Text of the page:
Prince Royce doesn't talk about religion much, but he might be Catholic.
We don't know which party or candidates he supports, but he's an icon of American immigration.
Prince Royce, whose real name is Geoffrey Royce Rojas, was born and raised in New York City, New York.
We don't have a lot to go on with Prince Royce's religion, but all signs point to Catholic. If he's not Catholic, it's likely that he either grew up with it or around it. His parents are from the Dominican Republican, which is predominantly Catholic.
And in his single, "Corazón Sin Cara," he uses some Catholic imagery:
Light a candle, pray to God. . . Light a candle, ask for forgiveness.
The Catholics are big on lighting candles and asking for forgiveness. Admittedly, this is pretty weak ground to tread, but it's all he's given us. Maybe we'll hear more from him in the future.
Child of Immigration
Royce doesn't have a lot to say about political parties or candidates, but he's part of the immigrant story in the U.S. He hasn't come out with an opinion on Arizona's immigration law, SB 1070, or President Obama's Dream Act, but he's a huge figure in the United States' growing Latino population.
He's clearly feels a strong connection to the Dominican Republic. He's a bachata singer, a style that emerged from that country; he participated in New York City's Dominican parade in 2011 despite bad weather; and he used to visit his grandparents in the Dominican Republic every summer while growing up.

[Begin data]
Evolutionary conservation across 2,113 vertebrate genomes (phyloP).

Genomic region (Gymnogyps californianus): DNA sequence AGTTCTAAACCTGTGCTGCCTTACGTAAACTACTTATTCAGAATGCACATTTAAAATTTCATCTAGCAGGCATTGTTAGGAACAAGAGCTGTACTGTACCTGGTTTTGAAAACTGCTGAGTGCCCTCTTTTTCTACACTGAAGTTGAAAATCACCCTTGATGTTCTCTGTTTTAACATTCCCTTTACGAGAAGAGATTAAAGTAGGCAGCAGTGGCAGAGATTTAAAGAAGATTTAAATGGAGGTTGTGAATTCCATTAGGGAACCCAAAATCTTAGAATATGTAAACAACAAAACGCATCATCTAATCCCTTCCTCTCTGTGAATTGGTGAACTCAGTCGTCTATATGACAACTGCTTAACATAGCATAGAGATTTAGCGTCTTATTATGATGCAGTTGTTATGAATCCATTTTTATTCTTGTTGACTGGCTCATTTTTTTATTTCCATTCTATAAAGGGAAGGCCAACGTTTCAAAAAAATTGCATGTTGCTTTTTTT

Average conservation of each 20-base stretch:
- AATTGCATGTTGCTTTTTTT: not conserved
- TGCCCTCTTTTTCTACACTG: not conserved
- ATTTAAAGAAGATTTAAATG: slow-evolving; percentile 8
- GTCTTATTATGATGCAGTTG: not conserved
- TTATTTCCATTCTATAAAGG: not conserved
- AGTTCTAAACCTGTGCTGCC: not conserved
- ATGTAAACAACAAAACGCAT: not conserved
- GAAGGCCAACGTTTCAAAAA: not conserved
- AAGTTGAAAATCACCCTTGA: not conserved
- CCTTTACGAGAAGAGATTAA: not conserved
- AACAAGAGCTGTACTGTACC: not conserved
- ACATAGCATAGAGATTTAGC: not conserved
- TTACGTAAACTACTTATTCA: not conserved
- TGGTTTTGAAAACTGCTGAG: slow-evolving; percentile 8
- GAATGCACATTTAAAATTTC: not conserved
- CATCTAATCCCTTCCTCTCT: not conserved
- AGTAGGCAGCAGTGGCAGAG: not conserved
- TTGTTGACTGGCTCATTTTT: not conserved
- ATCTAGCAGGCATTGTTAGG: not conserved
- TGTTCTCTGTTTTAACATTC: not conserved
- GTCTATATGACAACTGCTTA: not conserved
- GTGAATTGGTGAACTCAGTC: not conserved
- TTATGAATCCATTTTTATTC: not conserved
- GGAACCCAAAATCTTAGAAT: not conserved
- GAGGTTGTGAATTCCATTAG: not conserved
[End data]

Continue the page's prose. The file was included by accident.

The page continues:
Royce, who sings and speaks interchangeably in both Spanish and English, had this to say about what moving to the United States meant for his parents–and consequently for himself:
[T]hey had no shoes, they had nothing to eat. . . . [T]hey emigrated to the United States with the dream to have a little more than what they had in the Dominican Republic. And I think we take that for granted. . . . I was living in the Bronx, maybe feeling like I was poor, but I wasn't poor like they were. I had a TV, I had a bed, I had a Playstation. I had enough to eat every day.
It's possible that Royce is a fan of Obama, since he said it was "truly and honor" to sing for him and the First Lady at an event for the Congressional Hispanic Caucus. But no word on that for now.